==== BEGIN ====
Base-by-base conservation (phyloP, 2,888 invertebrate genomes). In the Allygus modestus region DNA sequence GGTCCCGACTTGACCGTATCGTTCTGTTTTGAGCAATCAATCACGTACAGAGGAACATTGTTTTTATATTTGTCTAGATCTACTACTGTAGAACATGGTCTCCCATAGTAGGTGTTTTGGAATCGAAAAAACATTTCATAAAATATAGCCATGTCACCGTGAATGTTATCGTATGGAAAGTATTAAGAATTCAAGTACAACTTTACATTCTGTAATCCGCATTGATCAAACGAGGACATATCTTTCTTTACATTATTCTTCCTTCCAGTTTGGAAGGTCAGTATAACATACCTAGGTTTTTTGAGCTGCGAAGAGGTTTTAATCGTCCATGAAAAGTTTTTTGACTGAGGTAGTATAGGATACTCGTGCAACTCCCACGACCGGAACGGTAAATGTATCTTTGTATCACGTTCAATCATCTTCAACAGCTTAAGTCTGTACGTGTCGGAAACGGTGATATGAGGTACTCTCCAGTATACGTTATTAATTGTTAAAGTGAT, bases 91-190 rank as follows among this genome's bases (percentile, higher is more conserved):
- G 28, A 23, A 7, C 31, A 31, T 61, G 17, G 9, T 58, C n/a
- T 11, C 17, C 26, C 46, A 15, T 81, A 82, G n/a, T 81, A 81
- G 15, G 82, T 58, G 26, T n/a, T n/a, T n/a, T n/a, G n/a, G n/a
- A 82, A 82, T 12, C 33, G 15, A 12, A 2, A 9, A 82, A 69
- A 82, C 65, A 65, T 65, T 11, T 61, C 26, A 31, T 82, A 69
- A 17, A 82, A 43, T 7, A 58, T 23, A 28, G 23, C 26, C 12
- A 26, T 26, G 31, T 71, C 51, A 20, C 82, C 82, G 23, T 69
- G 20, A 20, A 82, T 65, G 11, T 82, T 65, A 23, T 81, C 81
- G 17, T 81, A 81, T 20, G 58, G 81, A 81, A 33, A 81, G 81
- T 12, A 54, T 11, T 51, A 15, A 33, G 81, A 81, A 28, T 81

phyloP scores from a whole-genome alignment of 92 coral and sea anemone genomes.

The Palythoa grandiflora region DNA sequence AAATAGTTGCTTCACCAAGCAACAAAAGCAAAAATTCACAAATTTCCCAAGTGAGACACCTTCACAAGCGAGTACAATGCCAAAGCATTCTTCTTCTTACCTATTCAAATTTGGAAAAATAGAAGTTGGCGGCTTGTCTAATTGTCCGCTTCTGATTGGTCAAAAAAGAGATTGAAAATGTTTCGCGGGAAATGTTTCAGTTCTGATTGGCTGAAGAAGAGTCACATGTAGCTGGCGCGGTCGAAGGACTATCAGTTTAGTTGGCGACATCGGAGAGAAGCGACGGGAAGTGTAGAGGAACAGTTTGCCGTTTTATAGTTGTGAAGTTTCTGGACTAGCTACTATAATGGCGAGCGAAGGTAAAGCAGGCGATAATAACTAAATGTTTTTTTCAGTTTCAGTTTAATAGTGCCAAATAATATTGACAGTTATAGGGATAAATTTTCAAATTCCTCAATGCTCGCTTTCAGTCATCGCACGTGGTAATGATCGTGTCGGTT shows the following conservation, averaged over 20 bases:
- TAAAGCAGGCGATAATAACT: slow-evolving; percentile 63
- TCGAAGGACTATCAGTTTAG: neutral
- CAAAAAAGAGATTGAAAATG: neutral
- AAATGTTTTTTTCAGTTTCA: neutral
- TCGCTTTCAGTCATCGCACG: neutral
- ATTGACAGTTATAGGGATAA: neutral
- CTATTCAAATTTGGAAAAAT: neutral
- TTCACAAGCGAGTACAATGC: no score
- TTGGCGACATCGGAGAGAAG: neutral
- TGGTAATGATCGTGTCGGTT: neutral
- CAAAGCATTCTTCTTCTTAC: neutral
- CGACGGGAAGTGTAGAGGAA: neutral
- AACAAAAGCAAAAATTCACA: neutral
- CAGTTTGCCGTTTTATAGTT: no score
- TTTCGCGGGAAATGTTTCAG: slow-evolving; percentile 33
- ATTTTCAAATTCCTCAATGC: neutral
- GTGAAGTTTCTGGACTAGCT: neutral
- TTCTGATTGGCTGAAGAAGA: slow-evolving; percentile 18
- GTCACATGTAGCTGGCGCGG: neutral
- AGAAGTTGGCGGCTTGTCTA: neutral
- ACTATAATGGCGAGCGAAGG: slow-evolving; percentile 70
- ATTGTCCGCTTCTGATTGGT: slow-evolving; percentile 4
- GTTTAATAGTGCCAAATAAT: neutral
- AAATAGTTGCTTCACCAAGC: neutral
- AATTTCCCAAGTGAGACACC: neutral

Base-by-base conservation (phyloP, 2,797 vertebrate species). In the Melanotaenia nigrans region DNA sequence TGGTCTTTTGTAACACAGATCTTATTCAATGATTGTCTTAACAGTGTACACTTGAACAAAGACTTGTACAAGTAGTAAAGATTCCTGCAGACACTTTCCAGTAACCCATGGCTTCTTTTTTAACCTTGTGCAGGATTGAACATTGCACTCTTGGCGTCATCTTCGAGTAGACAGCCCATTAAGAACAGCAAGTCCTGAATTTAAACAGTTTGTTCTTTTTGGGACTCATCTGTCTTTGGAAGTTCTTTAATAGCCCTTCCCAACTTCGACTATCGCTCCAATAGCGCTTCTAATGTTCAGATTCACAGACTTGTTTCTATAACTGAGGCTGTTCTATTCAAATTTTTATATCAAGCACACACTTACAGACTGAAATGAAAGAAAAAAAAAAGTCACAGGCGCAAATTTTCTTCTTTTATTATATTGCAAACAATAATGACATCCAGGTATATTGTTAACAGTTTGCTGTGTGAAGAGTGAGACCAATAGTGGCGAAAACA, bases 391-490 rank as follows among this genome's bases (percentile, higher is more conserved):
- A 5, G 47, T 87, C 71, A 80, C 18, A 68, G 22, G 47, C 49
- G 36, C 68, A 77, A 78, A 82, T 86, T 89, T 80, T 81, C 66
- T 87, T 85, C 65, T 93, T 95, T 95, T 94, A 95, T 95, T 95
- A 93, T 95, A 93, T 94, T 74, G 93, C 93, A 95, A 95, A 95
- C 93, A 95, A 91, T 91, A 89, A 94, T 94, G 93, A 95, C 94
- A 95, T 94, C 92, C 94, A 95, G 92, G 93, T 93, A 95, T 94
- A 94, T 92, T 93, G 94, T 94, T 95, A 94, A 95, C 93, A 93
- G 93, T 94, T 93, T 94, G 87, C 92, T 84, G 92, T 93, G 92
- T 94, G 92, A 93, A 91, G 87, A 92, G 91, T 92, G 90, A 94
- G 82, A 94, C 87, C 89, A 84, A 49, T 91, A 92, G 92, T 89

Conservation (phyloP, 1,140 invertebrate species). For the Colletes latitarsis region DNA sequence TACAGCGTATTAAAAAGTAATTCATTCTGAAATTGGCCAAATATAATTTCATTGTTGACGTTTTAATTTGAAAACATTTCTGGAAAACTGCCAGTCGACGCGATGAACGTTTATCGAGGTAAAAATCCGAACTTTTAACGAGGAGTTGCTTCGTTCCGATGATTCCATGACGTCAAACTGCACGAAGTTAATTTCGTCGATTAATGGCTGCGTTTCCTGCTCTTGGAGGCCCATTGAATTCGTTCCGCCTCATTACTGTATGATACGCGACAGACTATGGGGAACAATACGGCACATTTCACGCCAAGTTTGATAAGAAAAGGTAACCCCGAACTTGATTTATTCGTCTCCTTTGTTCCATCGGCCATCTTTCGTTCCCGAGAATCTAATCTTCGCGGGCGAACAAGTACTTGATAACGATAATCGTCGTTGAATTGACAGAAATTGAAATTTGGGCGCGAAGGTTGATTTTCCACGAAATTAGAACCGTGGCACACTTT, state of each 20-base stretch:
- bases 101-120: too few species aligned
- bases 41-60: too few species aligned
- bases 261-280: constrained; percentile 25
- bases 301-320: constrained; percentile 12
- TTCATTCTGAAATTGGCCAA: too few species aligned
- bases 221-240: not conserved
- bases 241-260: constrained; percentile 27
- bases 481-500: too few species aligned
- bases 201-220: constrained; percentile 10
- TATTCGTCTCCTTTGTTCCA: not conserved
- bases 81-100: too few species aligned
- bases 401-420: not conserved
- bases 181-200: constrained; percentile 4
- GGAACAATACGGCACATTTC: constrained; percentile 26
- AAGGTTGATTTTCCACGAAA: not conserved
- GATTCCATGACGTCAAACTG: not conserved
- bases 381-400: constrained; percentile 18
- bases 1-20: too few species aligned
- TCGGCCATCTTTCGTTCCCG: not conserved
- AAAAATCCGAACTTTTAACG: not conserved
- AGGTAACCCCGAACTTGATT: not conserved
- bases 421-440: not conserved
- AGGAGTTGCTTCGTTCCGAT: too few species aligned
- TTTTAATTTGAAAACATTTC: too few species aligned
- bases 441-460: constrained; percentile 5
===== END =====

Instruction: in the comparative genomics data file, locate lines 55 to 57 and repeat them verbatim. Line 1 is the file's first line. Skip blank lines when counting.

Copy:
- TTCATTCTGAAATTGGCCAA: too few species aligned
- bases 221-240: not conserved
- bases 241-260: constrained; percentile 27